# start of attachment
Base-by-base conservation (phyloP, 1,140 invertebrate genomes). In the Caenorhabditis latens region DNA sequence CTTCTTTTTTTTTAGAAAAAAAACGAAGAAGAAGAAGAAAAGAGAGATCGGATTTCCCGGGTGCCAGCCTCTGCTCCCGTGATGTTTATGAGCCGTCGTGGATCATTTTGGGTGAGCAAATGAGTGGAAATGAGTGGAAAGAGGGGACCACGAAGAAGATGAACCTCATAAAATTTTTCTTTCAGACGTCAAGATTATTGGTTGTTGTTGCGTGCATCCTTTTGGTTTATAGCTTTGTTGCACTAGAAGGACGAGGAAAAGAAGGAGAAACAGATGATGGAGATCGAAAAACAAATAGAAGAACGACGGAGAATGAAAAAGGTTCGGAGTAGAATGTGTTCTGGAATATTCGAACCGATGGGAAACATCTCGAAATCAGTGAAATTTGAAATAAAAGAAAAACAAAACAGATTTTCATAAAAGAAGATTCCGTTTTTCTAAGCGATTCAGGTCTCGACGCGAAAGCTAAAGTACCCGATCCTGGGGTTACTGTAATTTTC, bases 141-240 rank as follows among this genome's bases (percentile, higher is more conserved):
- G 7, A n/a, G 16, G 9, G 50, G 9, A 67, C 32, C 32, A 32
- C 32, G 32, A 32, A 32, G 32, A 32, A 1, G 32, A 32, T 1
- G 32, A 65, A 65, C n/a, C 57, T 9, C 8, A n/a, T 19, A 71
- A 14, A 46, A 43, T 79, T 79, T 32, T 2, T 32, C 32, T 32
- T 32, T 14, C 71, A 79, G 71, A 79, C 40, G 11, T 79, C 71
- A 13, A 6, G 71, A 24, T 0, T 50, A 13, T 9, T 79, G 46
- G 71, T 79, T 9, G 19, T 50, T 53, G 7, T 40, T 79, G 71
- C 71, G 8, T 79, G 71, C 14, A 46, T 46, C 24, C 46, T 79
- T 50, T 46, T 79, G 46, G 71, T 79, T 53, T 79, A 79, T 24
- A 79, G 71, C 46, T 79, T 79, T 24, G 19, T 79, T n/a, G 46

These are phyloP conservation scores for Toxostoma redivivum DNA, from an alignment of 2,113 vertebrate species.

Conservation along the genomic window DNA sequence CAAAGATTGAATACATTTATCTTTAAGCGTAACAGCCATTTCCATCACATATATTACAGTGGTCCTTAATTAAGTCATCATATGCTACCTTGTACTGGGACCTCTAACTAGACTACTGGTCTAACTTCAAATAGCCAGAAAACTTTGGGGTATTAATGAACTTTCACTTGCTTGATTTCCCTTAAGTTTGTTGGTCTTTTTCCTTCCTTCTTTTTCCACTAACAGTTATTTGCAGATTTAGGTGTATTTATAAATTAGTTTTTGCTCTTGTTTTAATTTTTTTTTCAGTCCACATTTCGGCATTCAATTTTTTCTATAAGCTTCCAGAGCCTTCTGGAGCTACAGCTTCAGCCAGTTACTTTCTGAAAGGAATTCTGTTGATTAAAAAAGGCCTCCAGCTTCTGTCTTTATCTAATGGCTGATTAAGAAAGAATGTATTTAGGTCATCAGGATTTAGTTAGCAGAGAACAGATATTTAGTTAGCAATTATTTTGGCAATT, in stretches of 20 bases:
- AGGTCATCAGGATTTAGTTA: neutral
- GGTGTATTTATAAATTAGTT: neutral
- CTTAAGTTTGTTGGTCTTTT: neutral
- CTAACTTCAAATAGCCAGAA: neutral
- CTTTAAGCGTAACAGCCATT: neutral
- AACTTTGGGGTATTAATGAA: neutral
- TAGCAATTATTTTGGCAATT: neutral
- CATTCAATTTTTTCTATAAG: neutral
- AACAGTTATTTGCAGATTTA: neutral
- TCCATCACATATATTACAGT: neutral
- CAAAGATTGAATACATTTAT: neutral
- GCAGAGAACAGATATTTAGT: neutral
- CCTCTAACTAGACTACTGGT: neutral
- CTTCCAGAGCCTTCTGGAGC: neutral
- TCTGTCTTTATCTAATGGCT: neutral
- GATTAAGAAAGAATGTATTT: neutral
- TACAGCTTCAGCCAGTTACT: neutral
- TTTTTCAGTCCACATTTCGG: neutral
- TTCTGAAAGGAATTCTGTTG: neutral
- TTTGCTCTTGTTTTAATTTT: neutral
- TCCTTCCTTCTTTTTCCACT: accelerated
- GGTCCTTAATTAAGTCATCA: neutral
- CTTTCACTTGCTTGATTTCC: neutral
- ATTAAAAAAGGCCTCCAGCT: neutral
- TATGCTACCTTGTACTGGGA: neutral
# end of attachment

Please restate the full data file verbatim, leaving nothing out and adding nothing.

Base-by-base conservation (phyloP, 1,140 invertebrate genomes). In the Caenorhabditis latens region DNA sequence CTTCTTTTTTTTTAGAAAAAAAACGAAGAAGAAGAAGAAAAGAGAGATCGGATTTCCCGGGTGCCAGCCTCTGCTCCCGTGATGTTTATGAGCCGTCGTGGATCATTTTGGGTGAGCAAATGAGTGGAAATGAGTGGAAAGAGGGGACCACGAAGAAGATGAACCTCATAAAATTTTTCTTTCAGACGTCAAGATTATTGGTTGTTGTTGCGTGCATCCTTTTGGTTTATAGCTTTGTTGCACTAGAAGGACGAGGAAAAGAAGGAGAAACAGATGATGGAGATCGAAAAACAAATAGAAGAACGACGGAGAATGAAAAAGGTTCGGAGTAGAATGTGTTCTGGAATATTCGAACCGATGGGAAACATCTCGAAATCAGTGAAATTTGAAATAAAAGAAAAACAAAACAGATTTTCATAAAAGAAGATTCCGTTTTTCTAAGCGATTCAGGTCTCGACGCGAAAGCTAAAGTACCCGATCCTGGGGTTACTGTAATTTTC, bases 141-240 rank as follows among this genome's bases (percentile, higher is more conserved):
- G 7, A n/a, G 16, G 9, G 50, G 9, A 67, C 32, C 32, A 32
- C 32, G 32, A 32, A 32, G 32, A 32, A 1, G 32, A 32, T 1
- G 32, A 65, A 65, C n/a, C 57, T 9, C 8, A n/a, T 19, A 71
- A 14, A 46, A 43, T 79, T 79, T 32, T 2, T 32, C 32, T 32
- T 32, T 14, C 71, A 79, G 71, A 79, C 40, G 11, T 79, C 71
- A 13, A 6, G 71, A 24, T 0, T 50, A 13, T 9, T 79, G 46
- G 71, T 79, T 9, G 19, T 50, T 53, G 7, T 40, T 79, G 71
- C 71, G 8, T 79, G 71, C 14, A 46, T 46, C 24, C 46, T 79
- T 50, T 46, T 79, G 46, G 71, T 79, T 53, T 79, A 79, T 24
- A 79, G 71, C 46, T 79, T 79, T 24, G 19, T 79, T n/a, G 46

These are phyloP conservation scores for Toxostoma redivivum DNA, from an alignment of 2,113 vertebrate species.

Conservation along the genomic window DNA sequence CAAAGATTGAATACATTTATCTTTAAGCGTAACAGCCATTTCCATCACATATATTACAGTGGTCCTTAATTAAGTCATCATATGCTACCTTGTACTGGGACCTCTAACTAGACTACTGGTCTAACTTCAAATAGCCAGAAAACTTTGGGGTATTAATGAACTTTCACTTGCTTGATTTCCCTTAAGTTTGTTGGTCTTTTTCCTTCCTTCTTTTTCCACTAACAGTTATTTGCAGATTTAGGTGTATTTATAAATTAGTTTTTGCTCTTGTTTTAATTTTTTTTTCAGTCCACATTTCGGCATTCAATTTTTTCTATAAGCTTCCAGAGCCTTCTGGAGCTACAGCTTCAGCCAGTTACTTTCTGAAAGGAATTCTGTTGATTAAAAAAGGCCTCCAGCTTCTGTCTTTATCTAATGGCTGATTAAGAAAGAATGTATTTAGGTCATCAGGATTTAGTTAGCAGAGAACAGATATTTAGTTAGCAATTATTTTGGCAATT, in stretches of 20 bases:
- AGGTCATCAGGATTTAGTTA: neutral
- GGTGTATTTATAAATTAGTT: neutral
- CTTAAGTTTGTTGGTCTTTT: neutral
- CTAACTTCAAATAGCCAGAA: neutral
- CTTTAAGCGTAACAGCCATT: neutral
- AACTTTGGGGTATTAATGAA: neutral
- TAGCAATTATTTTGGCAATT: neutral
- CATTCAATTTTTTCTATAAG: neutral
- AACAGTTATTTGCAGATTTA: neutral
- TCCATCACATATATTACAGT: neutral
- CAAAGATTGAATACATTTAT: neutral
- GCAGAGAACAGATATTTAGT: neutral
- CCTCTAACTAGACTACTGGT: neutral
- CTTCCAGAGCCTTCTGGAGC: neutral
- TCTGTCTTTATCTAATGGCT: neutral
- GATTAAGAAAGAATGTATTT: neutral
- TACAGCTTCAGCCAGTTACT: neutral
- TTTTTCAGTCCACATTTCGG: neutral
- TTCTGAAAGGAATTCTGTTG: neutral
- TTTGCTCTTGTTTTAATTTT: neutral
- TCCTTCCTTCTTTTTCCACT: accelerated
- GGTCCTTAATTAAGTCATCA: neutral
- CTTTCACTTGCTTGATTTCC: neutral
- ATTAAAAAAGGCCTCCAGCT: neutral
- TATGCTACCTTGTACTGGGA: neutral